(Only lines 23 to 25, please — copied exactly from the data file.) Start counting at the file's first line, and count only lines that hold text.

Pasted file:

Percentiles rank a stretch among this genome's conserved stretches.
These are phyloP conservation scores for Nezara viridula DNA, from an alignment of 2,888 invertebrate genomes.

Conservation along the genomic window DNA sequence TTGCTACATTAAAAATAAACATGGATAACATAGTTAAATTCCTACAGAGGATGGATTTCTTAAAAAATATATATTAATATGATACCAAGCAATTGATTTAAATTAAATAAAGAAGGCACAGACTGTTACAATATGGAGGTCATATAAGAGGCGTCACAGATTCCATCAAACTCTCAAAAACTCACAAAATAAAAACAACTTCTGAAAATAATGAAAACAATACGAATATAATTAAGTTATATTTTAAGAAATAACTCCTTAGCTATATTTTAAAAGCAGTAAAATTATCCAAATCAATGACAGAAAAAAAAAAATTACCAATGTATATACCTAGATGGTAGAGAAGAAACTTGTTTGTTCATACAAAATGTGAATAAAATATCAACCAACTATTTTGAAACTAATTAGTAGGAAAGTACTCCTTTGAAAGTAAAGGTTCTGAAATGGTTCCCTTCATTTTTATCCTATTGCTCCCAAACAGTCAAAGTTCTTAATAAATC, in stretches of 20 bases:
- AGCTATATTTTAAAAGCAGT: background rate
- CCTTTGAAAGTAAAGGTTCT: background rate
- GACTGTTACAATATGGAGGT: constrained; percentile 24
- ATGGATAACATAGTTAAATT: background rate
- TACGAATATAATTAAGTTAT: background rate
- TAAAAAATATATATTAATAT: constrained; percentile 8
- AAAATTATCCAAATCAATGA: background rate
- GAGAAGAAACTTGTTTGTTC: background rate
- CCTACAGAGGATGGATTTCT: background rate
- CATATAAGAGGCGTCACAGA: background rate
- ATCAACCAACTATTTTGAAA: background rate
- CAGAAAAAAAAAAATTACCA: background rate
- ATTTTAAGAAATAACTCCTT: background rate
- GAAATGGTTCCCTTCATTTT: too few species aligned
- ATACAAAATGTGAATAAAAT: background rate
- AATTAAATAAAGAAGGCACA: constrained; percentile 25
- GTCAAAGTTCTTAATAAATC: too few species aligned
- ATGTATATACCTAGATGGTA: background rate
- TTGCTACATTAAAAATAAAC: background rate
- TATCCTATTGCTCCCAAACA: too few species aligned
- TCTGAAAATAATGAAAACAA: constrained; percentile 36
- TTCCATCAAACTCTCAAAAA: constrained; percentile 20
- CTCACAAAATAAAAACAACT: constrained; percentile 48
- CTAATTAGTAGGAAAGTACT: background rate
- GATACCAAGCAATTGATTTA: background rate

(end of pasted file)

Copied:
- TATCCTATTGCTCCCAAACA: too few species aligned
- TCTGAAAATAATGAAAACAA: constrained; percentile 36
- TTCCATCAAACTCTCAAAAA: constrained; percentile 20